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Weekly Rector's Message

Saturday, May 25, 2024


Dear friends,


Like many people, I don’t remember my own baptism. It took place at St. Barnabas church in Auckland, New Zealand, when I was not quite three months’ old. I still have the original certificate, which carries the signatures of my godparents - now all gone to their rest. 


Baptism is our entry into the Christian Church. Jesus founded the Church to provide a kind of family center for Christians of all kinds. Baptism is the beginning of our long journey, which is why babies are baptized, even if they aren’t aware of it at the time. The parents and godparents promise before God that they will ensure the child grows up in the Christian faith. 


To symbolize our entry into the church and into the life of a Christian, fonts are traditionally placed near the front door of a church. Baptism is a sacrament - “an outward and visible sign of inward and spiritual grace” - which confers gifts and blessings from God. The principal one is that of the Holy Spirit - the Spirit of wisdom and truth, whom we heard about last Sunday. The Spirit is the third person of the Holy Trinity.


Another symbol used in baptism is water. It is the symbol of life, and was originally used by John the Baptist to wash away sins. This cleansing in the river Jordan restored the repentant individual to a right relationship with God. Acknowledging that we fall short of what God requires, we confess our sins and place ourselves at the mercy of God.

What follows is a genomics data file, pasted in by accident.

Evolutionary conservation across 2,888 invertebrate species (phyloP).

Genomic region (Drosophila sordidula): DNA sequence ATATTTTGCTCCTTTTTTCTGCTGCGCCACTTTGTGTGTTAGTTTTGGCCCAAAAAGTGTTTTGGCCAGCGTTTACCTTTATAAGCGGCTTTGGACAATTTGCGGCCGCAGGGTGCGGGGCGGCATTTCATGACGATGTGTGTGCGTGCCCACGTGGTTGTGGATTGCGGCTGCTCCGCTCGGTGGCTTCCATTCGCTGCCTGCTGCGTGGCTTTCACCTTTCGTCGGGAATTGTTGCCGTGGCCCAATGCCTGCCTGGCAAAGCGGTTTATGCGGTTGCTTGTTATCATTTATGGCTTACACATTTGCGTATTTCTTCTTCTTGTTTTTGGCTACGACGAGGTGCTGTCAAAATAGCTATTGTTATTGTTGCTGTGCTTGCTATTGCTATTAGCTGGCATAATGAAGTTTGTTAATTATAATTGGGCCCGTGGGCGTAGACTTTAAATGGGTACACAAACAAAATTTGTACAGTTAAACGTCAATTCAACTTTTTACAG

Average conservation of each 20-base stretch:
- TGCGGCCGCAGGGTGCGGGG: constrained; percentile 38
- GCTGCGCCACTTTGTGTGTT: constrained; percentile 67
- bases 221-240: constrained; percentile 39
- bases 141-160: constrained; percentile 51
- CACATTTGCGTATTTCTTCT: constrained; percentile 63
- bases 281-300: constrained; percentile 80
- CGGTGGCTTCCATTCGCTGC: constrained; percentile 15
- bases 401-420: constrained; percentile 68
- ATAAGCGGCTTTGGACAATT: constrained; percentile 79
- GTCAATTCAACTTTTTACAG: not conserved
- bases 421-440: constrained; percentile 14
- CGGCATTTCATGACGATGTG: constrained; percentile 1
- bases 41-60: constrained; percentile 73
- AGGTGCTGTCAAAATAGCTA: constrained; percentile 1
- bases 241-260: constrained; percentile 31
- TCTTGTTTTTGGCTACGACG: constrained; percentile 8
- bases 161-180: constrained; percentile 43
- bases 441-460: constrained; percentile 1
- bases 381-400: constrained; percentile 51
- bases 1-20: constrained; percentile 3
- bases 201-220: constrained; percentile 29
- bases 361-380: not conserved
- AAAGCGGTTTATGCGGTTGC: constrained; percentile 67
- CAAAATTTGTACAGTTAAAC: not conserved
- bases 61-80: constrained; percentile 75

Whenever a church holds a baptism service, it provides an opportunity for early baptized Christians like me to hear and reaffirm the promises made at their own baptism. 


Another, simpler way of recalling your own baptism can be found on the wall next to the church entrance. A stoup is a small brass bowl which contains holy water. Above it is the image of a Celtic cross. As you enter the church, you dip your fingers in the water and make the sign of the cross over your body. The water is a symbol of our new life in Christ. By making this simple gesture you are dedicating yourself anew to following Christ and to keeping your baptismal promises.


There are many ways of praying and some, such as placing your hands together, or making the sign of the cross, have an intrinsic power and meaning, without the need for words to get in the way. Now you have another one. When you come to church, make it a habit each time to recall your own baptism, and as you do so, give thanks to God for his goodness and mercy.


With every blessing


Father David


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